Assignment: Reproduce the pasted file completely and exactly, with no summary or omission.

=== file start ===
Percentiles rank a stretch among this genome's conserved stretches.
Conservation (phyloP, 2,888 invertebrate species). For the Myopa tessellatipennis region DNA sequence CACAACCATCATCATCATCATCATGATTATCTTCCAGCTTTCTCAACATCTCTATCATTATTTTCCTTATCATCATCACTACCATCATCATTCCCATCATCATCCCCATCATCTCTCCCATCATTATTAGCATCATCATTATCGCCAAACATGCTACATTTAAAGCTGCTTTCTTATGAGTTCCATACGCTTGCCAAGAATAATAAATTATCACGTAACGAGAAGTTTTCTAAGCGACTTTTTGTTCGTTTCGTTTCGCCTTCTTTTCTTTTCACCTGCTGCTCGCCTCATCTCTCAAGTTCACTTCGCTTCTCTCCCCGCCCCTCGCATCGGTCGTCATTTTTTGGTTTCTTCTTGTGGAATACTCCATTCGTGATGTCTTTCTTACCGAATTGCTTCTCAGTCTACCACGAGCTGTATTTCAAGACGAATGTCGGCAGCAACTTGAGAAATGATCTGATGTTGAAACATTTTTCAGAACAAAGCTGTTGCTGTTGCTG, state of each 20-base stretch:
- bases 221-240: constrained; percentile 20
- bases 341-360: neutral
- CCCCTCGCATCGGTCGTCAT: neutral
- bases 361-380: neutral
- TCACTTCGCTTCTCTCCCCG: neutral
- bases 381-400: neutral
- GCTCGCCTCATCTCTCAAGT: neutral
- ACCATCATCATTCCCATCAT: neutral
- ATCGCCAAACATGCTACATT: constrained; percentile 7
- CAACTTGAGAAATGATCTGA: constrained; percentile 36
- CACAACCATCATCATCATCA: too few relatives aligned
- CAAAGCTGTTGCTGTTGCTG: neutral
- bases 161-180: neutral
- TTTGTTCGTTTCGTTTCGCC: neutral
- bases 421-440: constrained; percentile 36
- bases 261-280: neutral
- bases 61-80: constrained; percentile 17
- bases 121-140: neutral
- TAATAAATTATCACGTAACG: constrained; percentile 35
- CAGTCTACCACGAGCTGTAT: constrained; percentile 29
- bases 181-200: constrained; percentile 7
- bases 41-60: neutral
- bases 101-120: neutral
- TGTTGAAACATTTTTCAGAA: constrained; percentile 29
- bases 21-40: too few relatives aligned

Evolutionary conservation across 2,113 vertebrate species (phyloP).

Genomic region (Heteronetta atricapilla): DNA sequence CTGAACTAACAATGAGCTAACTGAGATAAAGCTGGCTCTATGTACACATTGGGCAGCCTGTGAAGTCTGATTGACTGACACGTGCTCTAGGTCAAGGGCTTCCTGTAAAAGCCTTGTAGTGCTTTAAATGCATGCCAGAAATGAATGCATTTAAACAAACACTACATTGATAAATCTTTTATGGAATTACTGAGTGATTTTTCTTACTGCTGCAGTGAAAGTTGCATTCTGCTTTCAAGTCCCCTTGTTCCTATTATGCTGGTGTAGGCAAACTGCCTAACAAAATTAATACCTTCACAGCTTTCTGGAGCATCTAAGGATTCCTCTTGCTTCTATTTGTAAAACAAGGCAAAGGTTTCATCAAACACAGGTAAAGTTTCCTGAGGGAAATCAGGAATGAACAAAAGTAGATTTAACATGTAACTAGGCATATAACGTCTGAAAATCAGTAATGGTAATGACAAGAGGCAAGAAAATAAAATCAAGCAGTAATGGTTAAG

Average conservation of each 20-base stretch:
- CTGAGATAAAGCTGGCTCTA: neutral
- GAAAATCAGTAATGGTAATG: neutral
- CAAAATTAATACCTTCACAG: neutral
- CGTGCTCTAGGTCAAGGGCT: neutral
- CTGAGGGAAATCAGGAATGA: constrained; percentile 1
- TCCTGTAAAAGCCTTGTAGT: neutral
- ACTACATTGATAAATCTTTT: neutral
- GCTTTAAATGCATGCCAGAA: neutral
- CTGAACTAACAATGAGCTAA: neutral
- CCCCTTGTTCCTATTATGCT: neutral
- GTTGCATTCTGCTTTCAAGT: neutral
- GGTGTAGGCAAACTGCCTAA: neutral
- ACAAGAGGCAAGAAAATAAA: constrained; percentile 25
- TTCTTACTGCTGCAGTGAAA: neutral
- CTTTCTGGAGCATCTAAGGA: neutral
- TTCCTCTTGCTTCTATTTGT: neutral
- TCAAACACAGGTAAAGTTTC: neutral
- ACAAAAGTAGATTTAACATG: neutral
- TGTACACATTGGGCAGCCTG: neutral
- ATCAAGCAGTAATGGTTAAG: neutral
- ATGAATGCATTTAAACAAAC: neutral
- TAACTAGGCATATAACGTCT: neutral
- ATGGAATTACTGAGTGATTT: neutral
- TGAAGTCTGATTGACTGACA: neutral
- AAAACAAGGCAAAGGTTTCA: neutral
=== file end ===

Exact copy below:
Percentiles rank a stretch among this genome's conserved stretches.
Conservation (phyloP, 2,888 invertebrate species). For the Myopa tessellatipennis region DNA sequence CACAACCATCATCATCATCATCATGATTATCTTCCAGCTTTCTCAACATCTCTATCATTATTTTCCTTATCATCATCACTACCATCATCATTCCCATCATCATCCCCATCATCTCTCCCATCATTATTAGCATCATCATTATCGCCAAACATGCTACATTTAAAGCTGCTTTCTTATGAGTTCCATACGCTTGCCAAGAATAATAAATTATCACGTAACGAGAAGTTTTCTAAGCGACTTTTTGTTCGTTTCGTTTCGCCTTCTTTTCTTTTCACCTGCTGCTCGCCTCATCTCTCAAGTTCACTTCGCTTCTCTCCCCGCCCCTCGCATCGGTCGTCATTTTTTGGTTTCTTCTTGTGGAATACTCCATTCGTGATGTCTTTCTTACCGAATTGCTTCTCAGTCTACCACGAGCTGTATTTCAAGACGAATGTCGGCAGCAACTTGAGAAATGATCTGATGTTGAAACATTTTTCAGAACAAAGCTGTTGCTGTTGCTG, state of each 20-base stretch:
- bases 221-240: constrained; percentile 20
- bases 341-360: neutral
- CCCCTCGCATCGGTCGTCAT: neutral
- bases 361-380: neutral
- TCACTTCGCTTCTCTCCCCG: neutral
- bases 381-400: neutral
- GCTCGCCTCATCTCTCAAGT: neutral
- ACCATCATCATTCCCATCAT: neutral
- ATCGCCAAACATGCTACATT: constrained; percentile 7
- CAACTTGAGAAATGATCTGA: constrained; percentile 36
- CACAACCATCATCATCATCA: too few relatives aligned
- CAAAGCTGTTGCTGTTGCTG: neutral
- bases 161-180: neutral
- TTTGTTCGTTTCGTTTCGCC: neutral
- bases 421-440: constrained; percentile 36
- bases 261-280: neutral
- bases 61-80: constrained; percentile 17
- bases 121-140: neutral
- TAATAAATTATCACGTAACG: constrained; percentile 35
- CAGTCTACCACGAGCTGTAT: constrained; percentile 29
- bases 181-200: constrained; percentile 7
- bases 41-60: neutral
- bases 101-120: neutral
- TGTTGAAACATTTTTCAGAA: constrained; percentile 29
- bases 21-40: too few relatives aligned

Evolutionary conservation across 2,113 vertebrate species (phyloP).

Genomic region (Heteronetta atricapilla): DNA sequence CTGAACTAACAATGAGCTAACTGAGATAAAGCTGGCTCTATGTACACATTGGGCAGCCTGTGAAGTCTGATTGACTGACACGTGCTCTAGGTCAAGGGCTTCCTGTAAAAGCCTTGTAGTGCTTTAAATGCATGCCAGAAATGAATGCATTTAAACAAACACTACATTGATAAATCTTTTATGGAATTACTGAGTGATTTTTCTTACTGCTGCAGTGAAAGTTGCATTCTGCTTTCAAGTCCCCTTGTTCCTATTATGCTGGTGTAGGCAAACTGCCTAACAAAATTAATACCTTCACAGCTTTCTGGAGCATCTAAGGATTCCTCTTGCTTCTATTTGTAAAACAAGGCAAAGGTTTCATCAAACACAGGTAAAGTTTCCTGAGGGAAATCAGGAATGAACAAAAGTAGATTTAACATGTAACTAGGCATATAACGTCTGAAAATCAGTAATGGTAATGACAAGAGGCAAGAAAATAAAATCAAGCAGTAATGGTTAAG

Average conservation of each 20-base stretch:
- CTGAGATAAAGCTGGCTCTA: neutral
- GAAAATCAGTAATGGTAATG: neutral
- CAAAATTAATACCTTCACAG: neutral
- CGTGCTCTAGGTCAAGGGCT: neutral
- CTGAGGGAAATCAGGAATGA: constrained; percentile 1
- TCCTGTAAAAGCCTTGTAGT: neutral
- ACTACATTGATAAATCTTTT: neutral
- GCTTTAAATGCATGCCAGAA: neutral
- CTGAACTAACAATGAGCTAA: neutral
- CCCCTTGTTCCTATTATGCT: neutral
- GTTGCATTCTGCTTTCAAGT: neutral
- GGTGTAGGCAAACTGCCTAA: neutral
- ACAAGAGGCAAGAAAATAAA: constrained; percentile 25
- TTCTTACTGCTGCAGTGAAA: neutral
- CTTTCTGGAGCATCTAAGGA: neutral
- TTCCTCTTGCTTCTATTTGT: neutral
- TCAAACACAGGTAAAGTTTC: neutral
- ACAAAAGTAGATTTAACATG: neutral
- TGTACACATTGGGCAGCCTG: neutral
- ATCAAGCAGTAATGGTTAAG: neutral
- ATGAATGCATTTAAACAAAC: neutral
- TAACTAGGCATATAACGTCT: neutral
- ATGGAATTACTGAGTGATTT: neutral
- TGAAGTCTGATTGACTGACA: neutral
- AAAACAAGGCAAAGGTTTCA: neutral